6. After his arrest, Mr. Ferrer García was transferred first to the Operations Unit in Camagüey and from there to the Versalles Police Unit in Santiago de Cuba; these measures allegedly constitute a violation of his right to personal liberty and not to be arbitrarily detained; his right to personal security; his right to freedom of thought, opinion and expression; freedom of association; freedom of movement within his country and his right to participate in political life. All of the above is in violation of articles 9, 13, 18, 19, 20 and 21 of the Universal Declaration of Human Rights.
7. In its response, the Government reported that the person in question had engaged in clearly provocative activities, shown disrespect for and violated the constitutional order established by the people of Cuba, in compliance with instructions from and with funding from agents of the United States secret service and the anti-Cuban mafia in Miami, in the run-up to the visit of Pope Benedict XVI to Cuba. It added that Mr. Ferrer García was at liberty.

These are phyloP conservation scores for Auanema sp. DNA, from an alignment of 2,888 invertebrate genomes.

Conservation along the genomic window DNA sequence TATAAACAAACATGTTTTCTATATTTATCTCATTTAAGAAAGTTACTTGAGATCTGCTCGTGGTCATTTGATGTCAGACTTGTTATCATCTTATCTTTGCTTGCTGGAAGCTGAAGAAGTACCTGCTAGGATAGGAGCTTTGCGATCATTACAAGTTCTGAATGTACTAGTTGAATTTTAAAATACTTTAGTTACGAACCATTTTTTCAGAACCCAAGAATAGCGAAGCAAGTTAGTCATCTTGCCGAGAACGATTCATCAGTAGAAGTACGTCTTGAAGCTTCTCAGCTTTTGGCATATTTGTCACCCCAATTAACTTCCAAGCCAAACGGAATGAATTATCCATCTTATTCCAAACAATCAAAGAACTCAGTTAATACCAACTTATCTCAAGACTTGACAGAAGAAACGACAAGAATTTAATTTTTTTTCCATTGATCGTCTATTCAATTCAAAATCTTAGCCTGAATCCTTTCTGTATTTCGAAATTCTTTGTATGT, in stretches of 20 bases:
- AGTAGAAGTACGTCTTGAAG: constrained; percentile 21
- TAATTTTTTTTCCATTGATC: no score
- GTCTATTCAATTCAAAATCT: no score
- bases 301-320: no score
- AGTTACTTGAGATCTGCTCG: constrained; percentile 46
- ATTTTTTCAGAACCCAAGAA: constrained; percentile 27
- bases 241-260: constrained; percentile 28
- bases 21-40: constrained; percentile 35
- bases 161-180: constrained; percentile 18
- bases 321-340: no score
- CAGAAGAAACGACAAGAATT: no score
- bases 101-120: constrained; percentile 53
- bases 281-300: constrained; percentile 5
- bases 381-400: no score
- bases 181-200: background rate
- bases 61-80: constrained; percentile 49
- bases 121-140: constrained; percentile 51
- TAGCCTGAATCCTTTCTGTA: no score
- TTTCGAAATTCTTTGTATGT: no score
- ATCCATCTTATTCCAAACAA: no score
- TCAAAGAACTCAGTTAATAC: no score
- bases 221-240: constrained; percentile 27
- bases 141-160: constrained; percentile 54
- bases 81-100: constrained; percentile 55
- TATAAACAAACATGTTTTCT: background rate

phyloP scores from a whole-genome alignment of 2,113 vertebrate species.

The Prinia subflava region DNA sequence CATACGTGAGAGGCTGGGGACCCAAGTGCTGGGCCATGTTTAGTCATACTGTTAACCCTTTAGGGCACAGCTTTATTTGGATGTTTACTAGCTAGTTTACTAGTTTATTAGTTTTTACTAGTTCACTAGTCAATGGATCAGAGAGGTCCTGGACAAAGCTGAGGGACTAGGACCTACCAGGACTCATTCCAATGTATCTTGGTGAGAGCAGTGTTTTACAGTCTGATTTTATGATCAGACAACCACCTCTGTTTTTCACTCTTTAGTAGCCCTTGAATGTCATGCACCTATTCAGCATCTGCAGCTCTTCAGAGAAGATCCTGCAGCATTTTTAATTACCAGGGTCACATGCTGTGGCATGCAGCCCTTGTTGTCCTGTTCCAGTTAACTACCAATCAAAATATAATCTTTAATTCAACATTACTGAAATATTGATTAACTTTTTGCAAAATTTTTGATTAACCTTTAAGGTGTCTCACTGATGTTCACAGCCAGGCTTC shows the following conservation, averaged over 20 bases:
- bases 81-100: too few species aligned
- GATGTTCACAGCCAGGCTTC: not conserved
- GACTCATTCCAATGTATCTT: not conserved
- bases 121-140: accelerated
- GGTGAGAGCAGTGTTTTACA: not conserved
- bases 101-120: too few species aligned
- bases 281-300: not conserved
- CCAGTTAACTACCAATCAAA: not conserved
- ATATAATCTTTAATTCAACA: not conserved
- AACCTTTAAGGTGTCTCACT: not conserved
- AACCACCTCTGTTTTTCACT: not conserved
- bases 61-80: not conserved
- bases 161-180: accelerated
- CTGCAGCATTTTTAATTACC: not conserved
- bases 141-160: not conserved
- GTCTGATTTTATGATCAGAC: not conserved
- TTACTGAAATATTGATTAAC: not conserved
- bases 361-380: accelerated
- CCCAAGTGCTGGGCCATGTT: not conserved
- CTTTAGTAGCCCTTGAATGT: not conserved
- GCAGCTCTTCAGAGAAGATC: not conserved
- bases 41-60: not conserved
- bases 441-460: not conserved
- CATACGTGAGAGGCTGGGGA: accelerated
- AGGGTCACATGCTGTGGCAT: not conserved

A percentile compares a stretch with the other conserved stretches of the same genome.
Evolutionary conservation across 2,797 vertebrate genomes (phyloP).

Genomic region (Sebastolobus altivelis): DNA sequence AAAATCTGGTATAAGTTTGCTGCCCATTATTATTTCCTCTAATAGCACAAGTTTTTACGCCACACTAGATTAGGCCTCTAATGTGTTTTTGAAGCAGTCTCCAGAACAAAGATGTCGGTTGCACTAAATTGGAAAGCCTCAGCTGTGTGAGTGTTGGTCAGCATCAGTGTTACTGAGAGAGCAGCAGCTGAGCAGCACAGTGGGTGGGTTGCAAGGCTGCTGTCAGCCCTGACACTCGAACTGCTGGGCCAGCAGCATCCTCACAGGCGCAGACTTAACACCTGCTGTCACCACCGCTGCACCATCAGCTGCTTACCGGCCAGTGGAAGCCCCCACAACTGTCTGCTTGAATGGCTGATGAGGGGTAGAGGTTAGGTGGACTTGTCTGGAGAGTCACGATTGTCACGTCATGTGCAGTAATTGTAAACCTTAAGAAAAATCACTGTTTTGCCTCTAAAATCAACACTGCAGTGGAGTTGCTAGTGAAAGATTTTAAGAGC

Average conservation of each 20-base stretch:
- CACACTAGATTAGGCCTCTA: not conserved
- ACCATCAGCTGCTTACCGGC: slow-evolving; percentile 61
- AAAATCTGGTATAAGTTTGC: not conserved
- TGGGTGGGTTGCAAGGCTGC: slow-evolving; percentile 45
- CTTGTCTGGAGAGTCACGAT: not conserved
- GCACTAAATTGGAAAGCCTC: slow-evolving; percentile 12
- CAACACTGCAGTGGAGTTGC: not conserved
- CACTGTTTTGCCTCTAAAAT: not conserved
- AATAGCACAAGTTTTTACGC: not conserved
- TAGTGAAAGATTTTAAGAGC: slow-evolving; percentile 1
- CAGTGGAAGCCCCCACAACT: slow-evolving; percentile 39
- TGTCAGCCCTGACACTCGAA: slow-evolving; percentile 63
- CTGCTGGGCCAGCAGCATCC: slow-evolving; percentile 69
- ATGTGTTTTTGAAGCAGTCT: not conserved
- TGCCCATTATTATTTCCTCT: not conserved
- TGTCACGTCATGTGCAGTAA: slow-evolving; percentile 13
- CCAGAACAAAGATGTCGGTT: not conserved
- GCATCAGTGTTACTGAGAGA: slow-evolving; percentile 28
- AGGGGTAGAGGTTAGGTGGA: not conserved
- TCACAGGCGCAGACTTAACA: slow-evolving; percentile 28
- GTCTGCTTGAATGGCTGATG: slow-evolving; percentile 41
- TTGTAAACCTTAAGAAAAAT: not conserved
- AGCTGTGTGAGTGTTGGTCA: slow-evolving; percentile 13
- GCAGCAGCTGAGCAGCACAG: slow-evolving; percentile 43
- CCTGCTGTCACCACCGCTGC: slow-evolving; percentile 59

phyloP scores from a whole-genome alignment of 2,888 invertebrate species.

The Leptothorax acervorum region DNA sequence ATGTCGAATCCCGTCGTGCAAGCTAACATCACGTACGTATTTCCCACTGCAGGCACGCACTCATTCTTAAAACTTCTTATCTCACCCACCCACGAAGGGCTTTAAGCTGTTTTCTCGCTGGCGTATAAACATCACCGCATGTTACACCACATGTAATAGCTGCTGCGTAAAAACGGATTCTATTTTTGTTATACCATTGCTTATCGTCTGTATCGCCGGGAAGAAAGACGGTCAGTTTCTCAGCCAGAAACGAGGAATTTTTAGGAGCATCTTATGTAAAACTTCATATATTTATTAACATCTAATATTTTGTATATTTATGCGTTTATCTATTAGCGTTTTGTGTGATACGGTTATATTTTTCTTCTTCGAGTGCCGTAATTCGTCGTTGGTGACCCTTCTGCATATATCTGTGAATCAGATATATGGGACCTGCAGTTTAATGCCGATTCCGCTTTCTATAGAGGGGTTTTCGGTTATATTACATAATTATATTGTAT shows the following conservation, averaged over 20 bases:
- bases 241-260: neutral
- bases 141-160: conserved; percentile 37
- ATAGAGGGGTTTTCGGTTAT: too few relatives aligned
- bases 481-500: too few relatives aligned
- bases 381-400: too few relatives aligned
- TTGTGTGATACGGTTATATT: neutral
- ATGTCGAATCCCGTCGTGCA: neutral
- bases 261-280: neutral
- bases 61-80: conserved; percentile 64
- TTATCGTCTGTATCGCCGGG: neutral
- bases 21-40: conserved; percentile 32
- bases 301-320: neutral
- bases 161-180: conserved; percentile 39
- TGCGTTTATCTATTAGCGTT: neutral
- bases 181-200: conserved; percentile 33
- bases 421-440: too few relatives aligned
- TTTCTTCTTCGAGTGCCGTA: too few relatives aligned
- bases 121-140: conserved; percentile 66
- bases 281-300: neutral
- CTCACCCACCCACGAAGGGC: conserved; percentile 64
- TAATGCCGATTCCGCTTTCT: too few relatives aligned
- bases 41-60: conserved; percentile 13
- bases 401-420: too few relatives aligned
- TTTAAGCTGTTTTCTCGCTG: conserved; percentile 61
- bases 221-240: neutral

8. The source confirmed the release of Mr. Ferrer, insisting that he had been arbitrarily detained from 21 to 24 February 2012, but also added that he had been detained again on 2 April 2012.
9. On 4 May 2012, at its sixty-third session, the Working Group adopted its Opinion No. 13/2012 (Cuba) on the detention of Mr. Ferrer García. Pursuant to paragraph 17 (a) of its methods of work, the Working Group decided to file the case of the detention of Mr. Ferrer García, since he had been released after 3 days’ deprivation of liberty. However, it also decided to transmit a new communication to the Government setting out the new allegations received concerning a further detention of Mr. Ferrer García by State officials on 2 April 2012.
Communication from the source